As if puberty isn’t awkward enough, each year about 3 million new cases of scoliosis are diagnosed in the United States.
Scoliosis, the sideways curvature of the spine, shows up most often during growth spurts, usually when kids are between 10 and 15 years old. While the same number of boys and girls are diagnosed with minor idiopathic scoliosis, curves in girls are 10 times more likely to get worse and may need to be treated with braces.
Coming at a time when pre-teen girls are self-conscious about body image, the idea of wearing bulky braces can be especially daunting for a kid who just wants to be normal.
Enter Curvy Girls, a support group for girls with scoliosis.
Led by girls who share the same challenges and concerns, Curvy Girl members meet regularly in Richmond to talk about anything they’d like.
“It offers girls a comfortable and supportive environment to help each other carry on daily life with a brace,” says Jaime Gates, whose 12-year-old daughter, Ella, one of the group’s co-leaders. “Things like what do you wear under your clothing? How do you tie a shoe? They truly lead the meeting and Curvy Girls International (the parent organization) gives them the tools.”
Ella and co-leader Marissa, also 12, met at a Curvy Girls meeting in Norfolk and are patients at Powell Orthotics and Prosthetics, where orthotist Beth Martin customized their braces.
“The parents are in a separate room during Curvy Girl meetings, giving the girls a chance to talk freely,” explains Marissa’s mother, Shannon Wood. “That way the parents can talk about issues, bounce some ideas off each other and learn about new ways we can help.”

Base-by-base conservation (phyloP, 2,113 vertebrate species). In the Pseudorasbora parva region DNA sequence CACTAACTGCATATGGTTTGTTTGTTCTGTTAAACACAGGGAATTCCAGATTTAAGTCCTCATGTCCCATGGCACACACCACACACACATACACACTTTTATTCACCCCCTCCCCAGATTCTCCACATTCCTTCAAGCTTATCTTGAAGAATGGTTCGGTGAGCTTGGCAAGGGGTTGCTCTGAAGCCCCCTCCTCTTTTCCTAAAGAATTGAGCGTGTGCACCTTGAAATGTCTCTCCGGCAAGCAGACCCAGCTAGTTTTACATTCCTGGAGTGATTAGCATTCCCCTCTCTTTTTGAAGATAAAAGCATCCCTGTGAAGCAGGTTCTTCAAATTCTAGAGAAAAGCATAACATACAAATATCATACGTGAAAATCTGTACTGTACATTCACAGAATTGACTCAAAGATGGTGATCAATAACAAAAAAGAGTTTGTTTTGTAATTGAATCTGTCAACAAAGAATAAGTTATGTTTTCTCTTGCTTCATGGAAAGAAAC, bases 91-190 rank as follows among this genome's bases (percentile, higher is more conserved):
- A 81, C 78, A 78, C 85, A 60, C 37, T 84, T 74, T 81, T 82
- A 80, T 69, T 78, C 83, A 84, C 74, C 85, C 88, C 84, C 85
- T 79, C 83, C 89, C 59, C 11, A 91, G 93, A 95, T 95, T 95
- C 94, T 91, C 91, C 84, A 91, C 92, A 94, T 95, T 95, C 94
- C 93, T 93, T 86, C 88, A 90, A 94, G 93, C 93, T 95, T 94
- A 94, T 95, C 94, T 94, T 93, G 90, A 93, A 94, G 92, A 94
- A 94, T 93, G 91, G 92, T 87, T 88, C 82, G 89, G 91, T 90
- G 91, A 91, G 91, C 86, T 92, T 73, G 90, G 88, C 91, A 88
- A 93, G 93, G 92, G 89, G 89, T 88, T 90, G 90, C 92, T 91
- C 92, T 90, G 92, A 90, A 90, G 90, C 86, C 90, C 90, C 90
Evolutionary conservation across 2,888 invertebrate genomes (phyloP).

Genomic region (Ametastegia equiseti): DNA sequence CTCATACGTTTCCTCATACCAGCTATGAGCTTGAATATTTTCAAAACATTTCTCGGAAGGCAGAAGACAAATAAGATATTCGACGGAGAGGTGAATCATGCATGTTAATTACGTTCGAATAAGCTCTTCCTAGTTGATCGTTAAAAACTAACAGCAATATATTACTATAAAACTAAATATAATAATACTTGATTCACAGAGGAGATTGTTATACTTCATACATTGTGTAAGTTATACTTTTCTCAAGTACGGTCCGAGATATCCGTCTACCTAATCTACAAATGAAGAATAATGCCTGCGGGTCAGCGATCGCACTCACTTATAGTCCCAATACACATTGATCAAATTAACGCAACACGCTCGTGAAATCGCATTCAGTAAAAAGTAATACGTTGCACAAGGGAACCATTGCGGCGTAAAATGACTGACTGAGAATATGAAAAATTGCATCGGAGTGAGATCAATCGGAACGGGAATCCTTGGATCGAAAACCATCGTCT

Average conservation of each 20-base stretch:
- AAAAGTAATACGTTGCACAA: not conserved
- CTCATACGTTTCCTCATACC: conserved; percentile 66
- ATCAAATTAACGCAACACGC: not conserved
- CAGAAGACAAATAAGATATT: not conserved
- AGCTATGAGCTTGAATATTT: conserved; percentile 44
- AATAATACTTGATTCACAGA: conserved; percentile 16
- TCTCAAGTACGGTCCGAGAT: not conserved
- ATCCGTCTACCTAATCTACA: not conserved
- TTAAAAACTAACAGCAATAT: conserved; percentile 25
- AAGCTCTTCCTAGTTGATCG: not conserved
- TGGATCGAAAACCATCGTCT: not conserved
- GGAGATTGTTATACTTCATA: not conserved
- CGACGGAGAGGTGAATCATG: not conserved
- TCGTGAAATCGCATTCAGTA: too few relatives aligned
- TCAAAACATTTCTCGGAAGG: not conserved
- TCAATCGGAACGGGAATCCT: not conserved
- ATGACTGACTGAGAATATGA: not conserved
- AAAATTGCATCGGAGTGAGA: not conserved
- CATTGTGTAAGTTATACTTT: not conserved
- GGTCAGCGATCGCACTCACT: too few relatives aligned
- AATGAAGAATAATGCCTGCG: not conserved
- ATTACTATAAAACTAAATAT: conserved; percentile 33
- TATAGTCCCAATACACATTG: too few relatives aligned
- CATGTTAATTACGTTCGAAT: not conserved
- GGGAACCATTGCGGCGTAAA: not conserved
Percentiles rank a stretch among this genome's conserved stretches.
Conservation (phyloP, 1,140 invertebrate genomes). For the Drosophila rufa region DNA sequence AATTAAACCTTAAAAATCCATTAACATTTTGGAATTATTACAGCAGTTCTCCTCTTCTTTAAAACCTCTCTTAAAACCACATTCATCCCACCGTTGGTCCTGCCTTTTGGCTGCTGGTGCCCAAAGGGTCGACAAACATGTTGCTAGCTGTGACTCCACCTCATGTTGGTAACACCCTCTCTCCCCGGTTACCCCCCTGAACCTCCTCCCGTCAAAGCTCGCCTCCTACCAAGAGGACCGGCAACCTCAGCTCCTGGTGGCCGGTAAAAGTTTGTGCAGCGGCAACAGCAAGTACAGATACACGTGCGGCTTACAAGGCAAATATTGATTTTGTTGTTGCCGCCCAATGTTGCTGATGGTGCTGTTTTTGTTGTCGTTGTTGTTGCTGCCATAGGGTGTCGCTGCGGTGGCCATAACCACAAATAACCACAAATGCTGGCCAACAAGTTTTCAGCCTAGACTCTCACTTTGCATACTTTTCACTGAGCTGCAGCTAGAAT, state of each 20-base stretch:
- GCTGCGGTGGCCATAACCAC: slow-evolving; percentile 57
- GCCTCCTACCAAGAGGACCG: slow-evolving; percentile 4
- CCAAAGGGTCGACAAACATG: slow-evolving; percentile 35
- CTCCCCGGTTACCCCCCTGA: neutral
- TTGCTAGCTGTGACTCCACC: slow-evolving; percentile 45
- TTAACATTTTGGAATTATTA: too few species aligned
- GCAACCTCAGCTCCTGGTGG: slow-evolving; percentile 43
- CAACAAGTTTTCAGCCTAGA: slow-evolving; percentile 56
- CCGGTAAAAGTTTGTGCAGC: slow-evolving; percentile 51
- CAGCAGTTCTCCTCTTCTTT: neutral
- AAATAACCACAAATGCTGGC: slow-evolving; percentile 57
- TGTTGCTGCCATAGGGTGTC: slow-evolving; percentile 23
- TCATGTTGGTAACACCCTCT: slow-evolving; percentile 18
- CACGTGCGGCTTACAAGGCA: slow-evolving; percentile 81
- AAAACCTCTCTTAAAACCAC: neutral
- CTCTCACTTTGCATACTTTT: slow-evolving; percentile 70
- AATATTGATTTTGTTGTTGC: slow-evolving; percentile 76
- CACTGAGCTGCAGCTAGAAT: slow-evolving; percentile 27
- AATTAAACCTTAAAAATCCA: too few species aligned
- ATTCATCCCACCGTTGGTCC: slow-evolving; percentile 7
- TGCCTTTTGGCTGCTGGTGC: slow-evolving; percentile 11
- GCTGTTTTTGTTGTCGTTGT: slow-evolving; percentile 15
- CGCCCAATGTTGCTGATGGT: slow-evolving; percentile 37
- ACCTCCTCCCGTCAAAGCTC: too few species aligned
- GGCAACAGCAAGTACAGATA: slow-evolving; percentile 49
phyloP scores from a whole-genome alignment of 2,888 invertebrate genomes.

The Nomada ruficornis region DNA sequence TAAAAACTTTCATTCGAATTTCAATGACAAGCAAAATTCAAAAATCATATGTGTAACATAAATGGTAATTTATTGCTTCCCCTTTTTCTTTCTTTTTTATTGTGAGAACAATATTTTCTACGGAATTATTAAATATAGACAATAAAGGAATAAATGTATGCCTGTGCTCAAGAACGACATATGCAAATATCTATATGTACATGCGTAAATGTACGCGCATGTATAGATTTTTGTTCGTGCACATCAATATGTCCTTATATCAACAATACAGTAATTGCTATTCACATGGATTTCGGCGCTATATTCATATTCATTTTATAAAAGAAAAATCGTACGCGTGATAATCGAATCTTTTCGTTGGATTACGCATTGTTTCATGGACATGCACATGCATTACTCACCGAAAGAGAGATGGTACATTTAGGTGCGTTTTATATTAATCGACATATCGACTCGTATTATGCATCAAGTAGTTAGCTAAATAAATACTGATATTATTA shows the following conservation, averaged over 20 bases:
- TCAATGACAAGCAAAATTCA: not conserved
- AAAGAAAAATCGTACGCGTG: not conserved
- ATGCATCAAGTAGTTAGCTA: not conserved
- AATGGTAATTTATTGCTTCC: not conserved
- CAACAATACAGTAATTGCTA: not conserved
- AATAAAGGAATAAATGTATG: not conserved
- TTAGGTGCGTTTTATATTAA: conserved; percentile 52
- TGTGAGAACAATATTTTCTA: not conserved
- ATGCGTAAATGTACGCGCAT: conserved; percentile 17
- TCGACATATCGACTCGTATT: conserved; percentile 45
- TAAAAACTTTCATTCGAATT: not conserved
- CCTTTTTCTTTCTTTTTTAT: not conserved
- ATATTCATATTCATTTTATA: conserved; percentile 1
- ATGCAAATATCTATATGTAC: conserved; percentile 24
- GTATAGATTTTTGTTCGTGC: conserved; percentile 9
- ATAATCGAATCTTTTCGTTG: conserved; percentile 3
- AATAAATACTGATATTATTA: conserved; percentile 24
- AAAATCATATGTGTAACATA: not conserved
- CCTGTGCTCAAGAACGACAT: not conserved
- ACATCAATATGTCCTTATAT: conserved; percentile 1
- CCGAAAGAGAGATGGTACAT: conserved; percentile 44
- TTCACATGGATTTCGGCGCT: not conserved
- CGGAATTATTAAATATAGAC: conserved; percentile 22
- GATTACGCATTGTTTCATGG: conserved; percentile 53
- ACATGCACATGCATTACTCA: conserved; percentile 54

Signs of scoliosis
While scoliosis can be caused by conditions such as cerebral palsy and muscular dystrophy, the cause of most scoliosis is unknown.
If you look at someone’s back, you’ll see that the spine runs straight down the middle. When a person has scoliosis, the backbone curves to the side. Anything that measures more than 10 degrees is considered scoliosis.
The most effective treatment is with a customized brace. There are a number of different rigid-back braces available that vary in how pressure is applied to the spine and ribs to prevent a scoliosis curve from progressing. Some braces require full-time wear, typically 16 or more hours a day, while others are worn at night while sleeping.
Given the impact of a brace on daily living, it’s helpful to have a support network for girls 8-18, Gates says.
“It’s a journey and every girl’s journey is different,” Gates says. “Everyone in the group is there to give advice, comfort and listen on that journey.”
“It’s a lot of responsibility for young children,” adds Wood. “When my daughter was first diagnosed, it was a tough period and very painful. She was the only kid in her school with a brace. We were searching for help. Through Curvy Girls she got to meet peers in a brace. It’s made a world of difference.”
Gates has two daughters with scoliosis. “They were on this little island together and no one to understand what they were going through,” she says. “And you truly don’t get it – how uncomfortable a brace can be, the pain, having to sleep in it and yet figure out how to let them be a kid. Just to have these girls together and able to talk privately about wearing braces is so wonderful.”
Gates and Wood also credit the support of Martin and the team at Powell. “They care about their people and they want them to have every opportunity,” Gates says.
They encourage parents to have their children checked out during regular pediatric visits. A simple bend-over test can catch a problem early, especially if scoliosis runs in the family.
“The sooner the better – in elementary school before growth spurts,” Wood says.
Curvy Girls meet monthly at different locations. To learn more, please send an email to Richmond@CurvyGirlsScoliosis.com